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Why do fools fall in love? A timeline of Keane and Dunphy's relationship through the years

We examine the pundit’s love-hate relationship with the star, encompassing autobiographies and other controversies.

Dunphy penned Keane's first autobiography in 2003.
Dunphy penned Keane's first autobiography in 2003.
Image: Donall Farmer/INPHO

Updated at 02.15

THE LATEST DISPUTE between Roy Keane and Eamon Dunphy is part of a long-running love-hate relationship between the pair.

The relationship now appears to have turned sour, but there was a time when the two were thought to be more or less inextricably linked, as this timeline shows…

1990-2001: Dunphy’s admiration for the Ireland star grows as he gradually develops into one of the Premier League’s best players. During the height of Keane’s powers, Dunphy says on RTÉ that he’d have Keane in a team rather than any other player in the world, including Zinedine Zidane — who was widely regarded as the world’s best player around the late 90s/early 00s.

2002: Keane, Ireland’s best player at the time, sensationally falls out with Mick McCarthy just prior to the 2002 World Cup and departs the squad — whether he quit or was sent home is still a matter of heated debate to this day. Most pundits condemn Keane for his behaviour, however Dunphy staunchly defends him for sticking to his principles and refusing to accept the supposedly mediocre standards in the team’s training camp. Dunphy is so invested in defending Keane that ultimately falls out with fellow pundit and friend John Giles over the argument, with the pair refusing to speak to one another for a period.

The relationship between Keane and Dunphy was heavily satirised as a result of these events.

Source: ParnellMooney/YouTube

2003: Keane: The Autobiography, the star’s first book, ghost-written by Dunphy, is released. There is much controversy surrounding a passage where Keane was alleged to have admitted to deliberately injuring then-Manchester City player Alf Inge Haaland. He is forced to defend himself at an FA hearing and Dunphy is called as a key witness, with Keane ultimately receiving a five-match ban for his actions.

2005: Keane leaves Manchester United after a controversial MUTV interview in which he heavily criticises several of the club’s players, while his relationship with boss Alex Ferguson and assistant Carlos Queiroz was also becoming increasingly strained. Dunphy again vehemently defends Keane on RTÉ.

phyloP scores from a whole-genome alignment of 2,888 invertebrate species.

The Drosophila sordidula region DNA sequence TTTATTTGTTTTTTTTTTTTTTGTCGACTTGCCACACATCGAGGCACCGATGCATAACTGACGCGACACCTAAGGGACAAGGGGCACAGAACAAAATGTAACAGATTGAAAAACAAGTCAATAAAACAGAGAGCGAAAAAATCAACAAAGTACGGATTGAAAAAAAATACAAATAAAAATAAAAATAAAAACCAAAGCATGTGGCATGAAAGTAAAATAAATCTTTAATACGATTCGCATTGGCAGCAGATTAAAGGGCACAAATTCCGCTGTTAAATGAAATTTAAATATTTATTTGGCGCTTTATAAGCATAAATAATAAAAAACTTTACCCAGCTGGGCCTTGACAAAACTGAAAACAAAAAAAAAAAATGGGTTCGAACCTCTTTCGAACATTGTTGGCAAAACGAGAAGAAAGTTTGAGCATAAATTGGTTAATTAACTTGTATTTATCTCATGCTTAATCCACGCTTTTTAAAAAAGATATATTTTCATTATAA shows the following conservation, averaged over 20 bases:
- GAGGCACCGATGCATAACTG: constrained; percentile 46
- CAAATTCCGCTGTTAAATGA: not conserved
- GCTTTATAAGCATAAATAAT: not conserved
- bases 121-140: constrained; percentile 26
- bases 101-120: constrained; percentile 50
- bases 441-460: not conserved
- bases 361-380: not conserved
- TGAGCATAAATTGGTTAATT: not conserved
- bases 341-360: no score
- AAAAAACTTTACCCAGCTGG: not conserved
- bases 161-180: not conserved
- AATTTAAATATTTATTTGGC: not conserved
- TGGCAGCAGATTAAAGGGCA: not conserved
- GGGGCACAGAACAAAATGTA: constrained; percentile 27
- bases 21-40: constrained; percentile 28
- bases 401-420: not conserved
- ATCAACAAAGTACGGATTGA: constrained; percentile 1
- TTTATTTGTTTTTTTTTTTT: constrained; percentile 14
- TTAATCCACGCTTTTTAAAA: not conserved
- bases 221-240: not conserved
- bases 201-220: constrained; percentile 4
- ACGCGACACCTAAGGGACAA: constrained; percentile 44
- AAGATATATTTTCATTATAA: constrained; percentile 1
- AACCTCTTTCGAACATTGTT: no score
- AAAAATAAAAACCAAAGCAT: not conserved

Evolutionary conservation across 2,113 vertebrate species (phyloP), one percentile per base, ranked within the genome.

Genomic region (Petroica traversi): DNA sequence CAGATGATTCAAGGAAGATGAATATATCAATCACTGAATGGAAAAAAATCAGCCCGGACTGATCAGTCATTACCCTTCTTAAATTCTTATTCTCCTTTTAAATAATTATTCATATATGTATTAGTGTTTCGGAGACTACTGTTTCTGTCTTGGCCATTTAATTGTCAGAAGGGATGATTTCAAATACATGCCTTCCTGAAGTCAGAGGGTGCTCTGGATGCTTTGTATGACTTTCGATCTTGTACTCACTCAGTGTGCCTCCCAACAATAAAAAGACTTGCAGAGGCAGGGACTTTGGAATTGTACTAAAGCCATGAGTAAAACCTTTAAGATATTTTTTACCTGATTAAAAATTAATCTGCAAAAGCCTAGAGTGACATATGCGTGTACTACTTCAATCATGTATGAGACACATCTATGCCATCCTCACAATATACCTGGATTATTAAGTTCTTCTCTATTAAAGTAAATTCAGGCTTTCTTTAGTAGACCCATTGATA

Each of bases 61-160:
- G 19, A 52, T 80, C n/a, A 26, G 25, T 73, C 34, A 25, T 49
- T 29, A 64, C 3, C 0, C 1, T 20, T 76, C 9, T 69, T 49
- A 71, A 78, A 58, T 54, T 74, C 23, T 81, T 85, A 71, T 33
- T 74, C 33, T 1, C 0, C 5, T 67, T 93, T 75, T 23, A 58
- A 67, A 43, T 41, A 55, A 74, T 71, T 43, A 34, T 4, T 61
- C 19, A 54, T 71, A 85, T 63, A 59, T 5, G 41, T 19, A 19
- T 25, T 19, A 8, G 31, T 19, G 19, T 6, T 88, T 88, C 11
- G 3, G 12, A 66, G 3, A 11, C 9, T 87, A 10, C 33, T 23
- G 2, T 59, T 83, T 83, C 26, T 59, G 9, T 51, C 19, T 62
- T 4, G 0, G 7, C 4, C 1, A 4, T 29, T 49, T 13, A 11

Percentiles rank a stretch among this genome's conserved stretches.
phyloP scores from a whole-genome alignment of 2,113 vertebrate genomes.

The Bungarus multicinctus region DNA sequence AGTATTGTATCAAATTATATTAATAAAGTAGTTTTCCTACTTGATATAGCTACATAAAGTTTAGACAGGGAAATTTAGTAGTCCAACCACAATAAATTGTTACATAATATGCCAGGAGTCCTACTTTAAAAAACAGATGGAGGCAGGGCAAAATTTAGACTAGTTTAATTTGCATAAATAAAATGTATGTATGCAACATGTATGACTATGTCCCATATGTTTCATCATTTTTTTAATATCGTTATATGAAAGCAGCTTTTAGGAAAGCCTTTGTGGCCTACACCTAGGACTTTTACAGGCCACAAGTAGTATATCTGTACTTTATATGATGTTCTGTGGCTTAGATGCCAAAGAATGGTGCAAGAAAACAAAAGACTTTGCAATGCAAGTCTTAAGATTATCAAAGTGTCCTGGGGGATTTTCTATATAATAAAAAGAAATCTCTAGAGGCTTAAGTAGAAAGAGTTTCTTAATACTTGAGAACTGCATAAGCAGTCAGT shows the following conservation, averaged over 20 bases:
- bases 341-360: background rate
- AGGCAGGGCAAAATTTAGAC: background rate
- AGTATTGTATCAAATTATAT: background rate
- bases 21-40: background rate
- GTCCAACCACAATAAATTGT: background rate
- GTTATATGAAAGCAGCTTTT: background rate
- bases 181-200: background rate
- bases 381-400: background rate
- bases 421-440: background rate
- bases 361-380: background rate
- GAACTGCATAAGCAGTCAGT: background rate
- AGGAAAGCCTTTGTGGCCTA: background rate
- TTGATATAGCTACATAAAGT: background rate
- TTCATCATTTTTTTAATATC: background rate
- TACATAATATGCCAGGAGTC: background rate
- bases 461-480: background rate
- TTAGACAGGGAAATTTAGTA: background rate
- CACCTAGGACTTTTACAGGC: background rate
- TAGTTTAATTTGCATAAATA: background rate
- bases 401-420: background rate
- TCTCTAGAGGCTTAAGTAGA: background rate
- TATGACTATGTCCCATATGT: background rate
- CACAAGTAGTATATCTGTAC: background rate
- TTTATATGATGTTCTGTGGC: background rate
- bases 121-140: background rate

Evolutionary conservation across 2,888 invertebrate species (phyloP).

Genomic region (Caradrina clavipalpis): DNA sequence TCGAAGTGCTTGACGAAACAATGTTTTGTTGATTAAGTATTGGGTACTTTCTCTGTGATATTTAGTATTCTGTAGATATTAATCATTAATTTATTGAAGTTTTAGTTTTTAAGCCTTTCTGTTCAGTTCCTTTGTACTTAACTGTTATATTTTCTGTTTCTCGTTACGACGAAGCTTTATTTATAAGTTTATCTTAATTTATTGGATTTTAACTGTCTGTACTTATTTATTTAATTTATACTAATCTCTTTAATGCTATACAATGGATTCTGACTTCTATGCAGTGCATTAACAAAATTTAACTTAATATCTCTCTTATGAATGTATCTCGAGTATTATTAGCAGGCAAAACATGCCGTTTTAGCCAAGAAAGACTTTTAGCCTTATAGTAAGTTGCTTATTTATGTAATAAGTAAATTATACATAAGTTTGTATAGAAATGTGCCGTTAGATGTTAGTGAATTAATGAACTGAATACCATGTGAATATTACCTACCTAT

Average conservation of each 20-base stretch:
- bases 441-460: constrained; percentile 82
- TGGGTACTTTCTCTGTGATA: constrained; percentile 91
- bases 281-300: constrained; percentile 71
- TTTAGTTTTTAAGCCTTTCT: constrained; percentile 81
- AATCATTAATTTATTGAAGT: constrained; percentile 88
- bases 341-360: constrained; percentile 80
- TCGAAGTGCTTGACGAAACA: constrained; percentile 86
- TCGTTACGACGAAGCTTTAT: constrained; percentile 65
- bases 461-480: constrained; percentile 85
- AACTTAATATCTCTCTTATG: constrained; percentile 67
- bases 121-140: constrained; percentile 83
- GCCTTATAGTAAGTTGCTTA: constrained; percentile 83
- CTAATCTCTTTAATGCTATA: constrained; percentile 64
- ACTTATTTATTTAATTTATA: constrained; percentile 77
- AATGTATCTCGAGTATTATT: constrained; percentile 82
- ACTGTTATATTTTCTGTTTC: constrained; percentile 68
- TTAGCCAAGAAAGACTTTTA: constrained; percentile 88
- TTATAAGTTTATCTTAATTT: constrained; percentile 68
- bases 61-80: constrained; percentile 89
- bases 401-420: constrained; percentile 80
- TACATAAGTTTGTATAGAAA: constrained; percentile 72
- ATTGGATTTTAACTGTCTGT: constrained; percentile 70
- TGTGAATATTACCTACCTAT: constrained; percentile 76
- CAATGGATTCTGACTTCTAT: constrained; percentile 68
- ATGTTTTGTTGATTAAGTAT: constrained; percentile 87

2006: All still appears to be rosy between the pair, as Dunphy appears as a guest at Keane’s testimonial match between Manchester United and Celtic after announcing his retirement.

2007: Dunphy praises Keane’s early forays into management, as he helps Sunderland get promoted in his first year there.

2009: Keane attacks the Irish team following their infamous aggregate loss to France during a crucial World Cup 2010 qualifying playoff. Dunphy hits back saying that Keane’s comments were inappropriate and suggesting he looked like “a very angry man” and that needs “to move on” from the Saipan arguments. He adds that Keane has become a “media tart who is all over the place”.

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Keane also appears on The Late Late Show and denies himself and Dunphy were ever “friends” despite their working relationship.

2012: Dunphy criticises Keane, suggesting he’s “lost the plot,” after the Manchester United legend hammers the Ireland players and fans following some shambolic performances at Euro 2012.

Source: Keepitonthedeck/YouTube

October 2013: In an interview with TV3, Dunphy reveals that Keane’s agent Michael Kennedy rang the pundit to rebuke him for publicly criticising Keane. “I got a phone call from Michael Kennedy saying: ‘What’s going on here Eamon? You’re criticising Roy.’ I said, ‘Well I’m a sports writer, Michael!’ Michael: ‘Yeah but we hired you’, I said ‘but you didn’t hire me for life! Are you gonna pay me now? ‘Cause if you are, I’ll give up the sports writing and go work for Roy as a PR man!’”

Dunphy also dismisses Keane’s chances of becoming Ireland manager in the wake of Giovanni Trapattoni’s departure, telling TheScore.ie that “he doesn’t like people”.

November 2013: Keane is announced as Ireland assistant manager with Martin O’Neill named as manager. After admitting to some initial reservations, Dunphy says he is behind the move, after speaking about it with with “football people like John Giles”.

June 2014: Amid reports that Keane is set to accept an offer to become Aston Villa assistant boss, Dunphy claims it would be “madness” for him to undertake both roles. He does anyway.

October 2014: Details of The Second Half, Keane’s forthcoming autobiography, are leaked, including a passage where he suggests Dunphy did him no favours during the subsequent FA hearing over the Alf Inge Haaland-related passage (see 2003), where the pundit was supposed to be defending him.

Dunphy then hits back at Keane, telling Today FM: “I hung myself out to dry. I said I made the whole thing up. I sort of threw myself under the bus. And he’s actually quoted in this book as saying he has no regrets about the Alfe Inge Haaland thing.”

He also accuses Keane of “bullsh**ting” in his Irish Daily Star column.

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About the author:

Paul Fennessy

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